Ocean circulation in a warming climate

by Julie Walsh on January 31, 2008

in Blog

Nature 451, 286-288 (17 January 2008)

Climate models predict that the ocean's circulation will weaken in response to global warming, but the warming at the end of the last ice age suggests a different outcome.

There is an old truism in climate circles that the cold climate at the Last Glacial Maximum (LGM), which occurred 21,000 years ago, had stronger winds. This idea fits with the common observation that it is windier in the winter than in the summer because there is greater thermal contrast within the atmosphere in the winter hemisphere. Temperature reconstructions from the LGM show that Equator-to-pole gradients in sea surface temperature were indeed larger — that is, the polar oceans were colder than the tropical ocean at the LGM in comparison with the temperature differences today.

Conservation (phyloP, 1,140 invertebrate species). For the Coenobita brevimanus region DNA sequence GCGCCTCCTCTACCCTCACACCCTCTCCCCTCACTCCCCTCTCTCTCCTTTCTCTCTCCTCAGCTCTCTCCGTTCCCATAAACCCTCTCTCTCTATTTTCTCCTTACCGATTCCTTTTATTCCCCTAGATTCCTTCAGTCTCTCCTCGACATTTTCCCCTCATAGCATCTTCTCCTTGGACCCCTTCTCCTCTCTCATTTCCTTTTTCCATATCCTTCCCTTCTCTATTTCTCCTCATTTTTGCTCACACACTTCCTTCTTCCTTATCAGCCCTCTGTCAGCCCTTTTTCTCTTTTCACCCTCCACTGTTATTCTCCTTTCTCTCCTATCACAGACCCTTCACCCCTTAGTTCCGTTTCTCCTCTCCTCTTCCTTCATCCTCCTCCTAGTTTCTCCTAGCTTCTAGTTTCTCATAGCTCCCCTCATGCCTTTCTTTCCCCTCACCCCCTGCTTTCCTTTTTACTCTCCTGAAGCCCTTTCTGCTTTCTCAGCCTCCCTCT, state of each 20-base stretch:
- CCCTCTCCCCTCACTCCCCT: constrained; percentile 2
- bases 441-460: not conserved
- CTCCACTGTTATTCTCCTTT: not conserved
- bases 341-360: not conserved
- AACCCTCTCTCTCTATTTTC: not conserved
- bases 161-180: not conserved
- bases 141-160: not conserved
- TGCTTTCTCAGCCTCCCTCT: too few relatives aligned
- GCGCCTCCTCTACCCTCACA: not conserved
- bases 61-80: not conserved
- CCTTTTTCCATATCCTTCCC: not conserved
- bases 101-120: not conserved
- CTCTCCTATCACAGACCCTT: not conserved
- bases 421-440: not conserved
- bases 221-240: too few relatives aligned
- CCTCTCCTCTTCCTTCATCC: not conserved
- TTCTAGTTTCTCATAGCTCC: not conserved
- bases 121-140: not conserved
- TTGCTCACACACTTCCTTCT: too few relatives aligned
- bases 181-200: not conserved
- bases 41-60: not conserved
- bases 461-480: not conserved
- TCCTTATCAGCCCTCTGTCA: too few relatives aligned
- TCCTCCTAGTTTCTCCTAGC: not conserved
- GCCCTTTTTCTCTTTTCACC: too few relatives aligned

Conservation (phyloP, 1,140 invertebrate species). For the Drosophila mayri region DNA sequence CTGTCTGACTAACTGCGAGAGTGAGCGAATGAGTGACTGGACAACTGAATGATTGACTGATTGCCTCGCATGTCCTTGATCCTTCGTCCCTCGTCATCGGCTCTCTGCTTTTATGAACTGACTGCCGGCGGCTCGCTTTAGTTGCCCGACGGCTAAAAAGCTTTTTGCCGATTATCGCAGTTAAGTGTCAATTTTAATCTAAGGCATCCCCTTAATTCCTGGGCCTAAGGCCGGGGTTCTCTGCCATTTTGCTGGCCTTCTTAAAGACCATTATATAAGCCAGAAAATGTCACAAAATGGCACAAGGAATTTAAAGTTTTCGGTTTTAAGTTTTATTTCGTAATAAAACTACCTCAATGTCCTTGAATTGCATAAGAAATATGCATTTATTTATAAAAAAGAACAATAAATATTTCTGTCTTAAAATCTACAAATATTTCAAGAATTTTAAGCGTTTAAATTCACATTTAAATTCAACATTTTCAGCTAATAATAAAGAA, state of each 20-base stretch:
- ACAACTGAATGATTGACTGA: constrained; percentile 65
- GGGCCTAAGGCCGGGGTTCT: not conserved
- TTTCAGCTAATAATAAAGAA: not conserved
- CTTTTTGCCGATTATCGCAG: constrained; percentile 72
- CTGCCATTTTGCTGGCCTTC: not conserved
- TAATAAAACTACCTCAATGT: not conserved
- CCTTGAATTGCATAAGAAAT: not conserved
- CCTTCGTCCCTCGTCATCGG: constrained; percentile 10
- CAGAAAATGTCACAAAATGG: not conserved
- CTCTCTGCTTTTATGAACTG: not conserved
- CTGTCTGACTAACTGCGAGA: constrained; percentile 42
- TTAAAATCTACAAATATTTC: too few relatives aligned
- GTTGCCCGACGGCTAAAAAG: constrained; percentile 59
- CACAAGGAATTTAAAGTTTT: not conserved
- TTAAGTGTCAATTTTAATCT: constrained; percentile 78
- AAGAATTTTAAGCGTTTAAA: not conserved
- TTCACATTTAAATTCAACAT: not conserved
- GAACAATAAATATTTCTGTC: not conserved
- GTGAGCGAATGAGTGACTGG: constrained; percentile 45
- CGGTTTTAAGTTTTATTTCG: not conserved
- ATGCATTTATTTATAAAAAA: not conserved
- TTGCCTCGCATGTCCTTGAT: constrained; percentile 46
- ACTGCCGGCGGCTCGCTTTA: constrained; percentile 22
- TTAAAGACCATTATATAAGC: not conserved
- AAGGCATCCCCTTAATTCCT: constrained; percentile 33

It is now becoming clear that the winds in the atmosphere drive most of the circulation in the ocean.


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